Got anything that you'd like to share about 'freeboard'?  I'll grant you a late pass just so you don't have to the only person in the world to miss the opportunity to venture an opinion. 'wink'

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A few days ago, I planted some silver beet (Swiss chard) in one tub and some broad (fava) beans in the other.

 

For the past couple of days, we've been getting steady rain......good in one sense....but it's diluting the nutrients that I brough across from the microFish Farm.  I may have to look at a storm cover for the little thing. 

 

Any new pictures of the demo?

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Hi,

 

I'm continuing to tweak the system in advance of the arrival of the fish next week.

 

I've changed the inflow header - adding two more control valves - to offset the erosion that was occurring with the original set up.  The furrows are now holding their shape much better.  Of course, this will be much less of an issue once we have fish and the detritus layer begins to form in the furrow.  That, and the deposition of algae in the furrow will underpin the shape of the furrows.

 

Gary

 

I've changed the inflow header - adding two more control valves - to offset the erosion that was occurring with the original set up.

 

That seems strange to me, since Dr. Mark, already had that problem solved with the header supply inside another larger pipe with holes.

 

Why didn't you do it his way?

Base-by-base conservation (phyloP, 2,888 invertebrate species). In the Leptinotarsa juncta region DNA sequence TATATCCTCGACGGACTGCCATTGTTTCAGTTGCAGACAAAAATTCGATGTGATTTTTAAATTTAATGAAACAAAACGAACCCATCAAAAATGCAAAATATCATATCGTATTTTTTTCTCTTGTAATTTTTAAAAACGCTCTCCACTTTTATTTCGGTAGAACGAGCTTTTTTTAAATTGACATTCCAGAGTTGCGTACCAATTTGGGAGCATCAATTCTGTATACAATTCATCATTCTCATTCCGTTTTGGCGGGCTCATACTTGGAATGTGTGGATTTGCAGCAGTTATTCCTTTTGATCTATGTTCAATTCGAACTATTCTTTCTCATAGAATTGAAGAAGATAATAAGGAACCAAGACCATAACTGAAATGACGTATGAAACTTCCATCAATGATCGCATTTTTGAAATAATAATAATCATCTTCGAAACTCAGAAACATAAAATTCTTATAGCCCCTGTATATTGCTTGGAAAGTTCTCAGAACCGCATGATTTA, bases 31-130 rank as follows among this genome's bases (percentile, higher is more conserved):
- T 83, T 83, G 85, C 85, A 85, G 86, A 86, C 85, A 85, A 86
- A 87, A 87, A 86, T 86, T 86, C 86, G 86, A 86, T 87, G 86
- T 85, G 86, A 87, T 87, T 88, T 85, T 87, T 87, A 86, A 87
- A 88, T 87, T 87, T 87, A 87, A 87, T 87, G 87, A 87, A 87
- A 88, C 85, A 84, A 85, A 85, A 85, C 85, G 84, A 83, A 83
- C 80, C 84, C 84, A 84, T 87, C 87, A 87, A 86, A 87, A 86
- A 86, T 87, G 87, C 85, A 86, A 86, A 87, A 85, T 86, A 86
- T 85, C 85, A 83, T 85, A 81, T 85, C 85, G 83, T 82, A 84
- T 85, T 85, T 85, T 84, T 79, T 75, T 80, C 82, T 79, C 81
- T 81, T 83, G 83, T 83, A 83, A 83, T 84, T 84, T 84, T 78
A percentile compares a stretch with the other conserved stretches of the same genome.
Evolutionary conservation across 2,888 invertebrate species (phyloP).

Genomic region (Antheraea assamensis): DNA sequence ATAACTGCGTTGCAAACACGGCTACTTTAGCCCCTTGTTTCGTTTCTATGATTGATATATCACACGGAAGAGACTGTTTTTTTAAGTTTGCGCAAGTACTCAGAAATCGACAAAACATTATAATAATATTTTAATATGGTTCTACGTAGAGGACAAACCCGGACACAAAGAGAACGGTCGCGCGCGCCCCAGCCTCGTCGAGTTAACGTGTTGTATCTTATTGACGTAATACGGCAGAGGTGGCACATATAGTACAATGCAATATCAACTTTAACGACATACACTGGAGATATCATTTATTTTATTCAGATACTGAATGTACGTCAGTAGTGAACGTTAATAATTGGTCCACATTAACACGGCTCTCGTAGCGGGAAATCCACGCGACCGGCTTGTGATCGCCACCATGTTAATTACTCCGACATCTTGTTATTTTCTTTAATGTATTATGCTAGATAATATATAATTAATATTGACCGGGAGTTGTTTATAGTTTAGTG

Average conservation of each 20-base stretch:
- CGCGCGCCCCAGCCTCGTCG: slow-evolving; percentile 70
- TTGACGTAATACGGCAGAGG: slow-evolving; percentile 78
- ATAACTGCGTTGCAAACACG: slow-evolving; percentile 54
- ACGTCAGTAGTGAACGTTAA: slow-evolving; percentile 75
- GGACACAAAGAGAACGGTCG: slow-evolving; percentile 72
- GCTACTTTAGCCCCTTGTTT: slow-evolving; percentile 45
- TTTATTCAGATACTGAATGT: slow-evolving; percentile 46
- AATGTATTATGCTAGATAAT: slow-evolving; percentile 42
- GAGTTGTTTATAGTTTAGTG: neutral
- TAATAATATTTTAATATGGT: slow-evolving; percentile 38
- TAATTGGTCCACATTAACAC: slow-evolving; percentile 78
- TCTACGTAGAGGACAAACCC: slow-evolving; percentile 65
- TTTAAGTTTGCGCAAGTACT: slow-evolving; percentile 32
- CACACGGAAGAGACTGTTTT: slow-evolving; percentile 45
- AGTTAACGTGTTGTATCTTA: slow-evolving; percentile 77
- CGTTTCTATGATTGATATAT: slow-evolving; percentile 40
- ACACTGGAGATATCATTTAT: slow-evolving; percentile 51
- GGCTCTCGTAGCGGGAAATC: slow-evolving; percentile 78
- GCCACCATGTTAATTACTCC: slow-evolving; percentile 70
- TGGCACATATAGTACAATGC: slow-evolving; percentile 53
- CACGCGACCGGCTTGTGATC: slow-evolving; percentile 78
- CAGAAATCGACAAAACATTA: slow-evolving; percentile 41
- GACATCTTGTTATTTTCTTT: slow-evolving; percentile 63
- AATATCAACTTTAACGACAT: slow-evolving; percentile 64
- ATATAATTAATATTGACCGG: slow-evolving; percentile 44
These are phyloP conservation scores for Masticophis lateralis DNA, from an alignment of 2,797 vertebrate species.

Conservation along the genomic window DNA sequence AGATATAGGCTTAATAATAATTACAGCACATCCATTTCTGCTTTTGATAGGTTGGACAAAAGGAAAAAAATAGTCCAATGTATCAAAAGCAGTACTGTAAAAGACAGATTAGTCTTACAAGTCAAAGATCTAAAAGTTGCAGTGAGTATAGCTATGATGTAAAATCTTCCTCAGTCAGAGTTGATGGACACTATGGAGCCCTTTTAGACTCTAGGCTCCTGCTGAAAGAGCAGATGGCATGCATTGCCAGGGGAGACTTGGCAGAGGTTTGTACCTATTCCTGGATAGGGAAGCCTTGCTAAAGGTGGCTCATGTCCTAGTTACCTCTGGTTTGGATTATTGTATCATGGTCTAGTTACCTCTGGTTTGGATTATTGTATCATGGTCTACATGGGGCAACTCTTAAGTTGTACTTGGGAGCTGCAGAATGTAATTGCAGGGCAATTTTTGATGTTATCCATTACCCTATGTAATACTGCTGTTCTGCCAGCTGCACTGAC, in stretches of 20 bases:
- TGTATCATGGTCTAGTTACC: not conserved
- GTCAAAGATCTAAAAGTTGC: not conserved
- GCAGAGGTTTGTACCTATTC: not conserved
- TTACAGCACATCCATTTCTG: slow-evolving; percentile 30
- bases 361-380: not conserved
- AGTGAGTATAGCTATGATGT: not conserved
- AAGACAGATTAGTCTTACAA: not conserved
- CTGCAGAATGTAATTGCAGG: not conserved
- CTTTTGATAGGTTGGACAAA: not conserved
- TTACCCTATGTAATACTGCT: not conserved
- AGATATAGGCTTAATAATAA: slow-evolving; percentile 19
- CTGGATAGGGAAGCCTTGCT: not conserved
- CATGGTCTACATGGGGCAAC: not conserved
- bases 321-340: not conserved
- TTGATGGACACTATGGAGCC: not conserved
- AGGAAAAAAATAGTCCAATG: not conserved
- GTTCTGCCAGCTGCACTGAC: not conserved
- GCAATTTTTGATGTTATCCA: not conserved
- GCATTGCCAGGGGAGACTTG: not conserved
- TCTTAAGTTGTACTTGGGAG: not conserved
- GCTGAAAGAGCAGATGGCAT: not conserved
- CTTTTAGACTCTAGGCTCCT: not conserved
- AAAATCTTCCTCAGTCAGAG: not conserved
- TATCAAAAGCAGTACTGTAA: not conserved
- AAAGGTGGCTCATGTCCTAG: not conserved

You even stated that way in the iAVs website tutorial.

 

If you'd followed the original design you would save the costs of 2 ball valves.

 

We've tried this design of water distribution of Dr. Mark's and surprising enough it a well designed. Thanks to you Dr. Mark.

 

 The furrows are now holding their shape much better.  Of course, this will be much less of an issue once we have fish and the detritus layer begins to form in the furrow.  That, and the deposition of algae in the furrow will underpin the shape of the furrows.

 

​Also in the iAVs website tutorial, it shows the furrows cross connected to one another at the ends, for a more even distribution.

 

Why did you vary from Dr. Mark's design?

 

We've also have tried his design of cross connecting of furrows, and "Murphy's Law" shows even tho water flows across sand in different furrows, some will run faster than others, but with cross connecting furrows that gives better control.

Edited by Old Prospector (see edit history)

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A few days ago, I planted some silver beet (Swiss chard) in one tub and some broad (fava) beans in the other.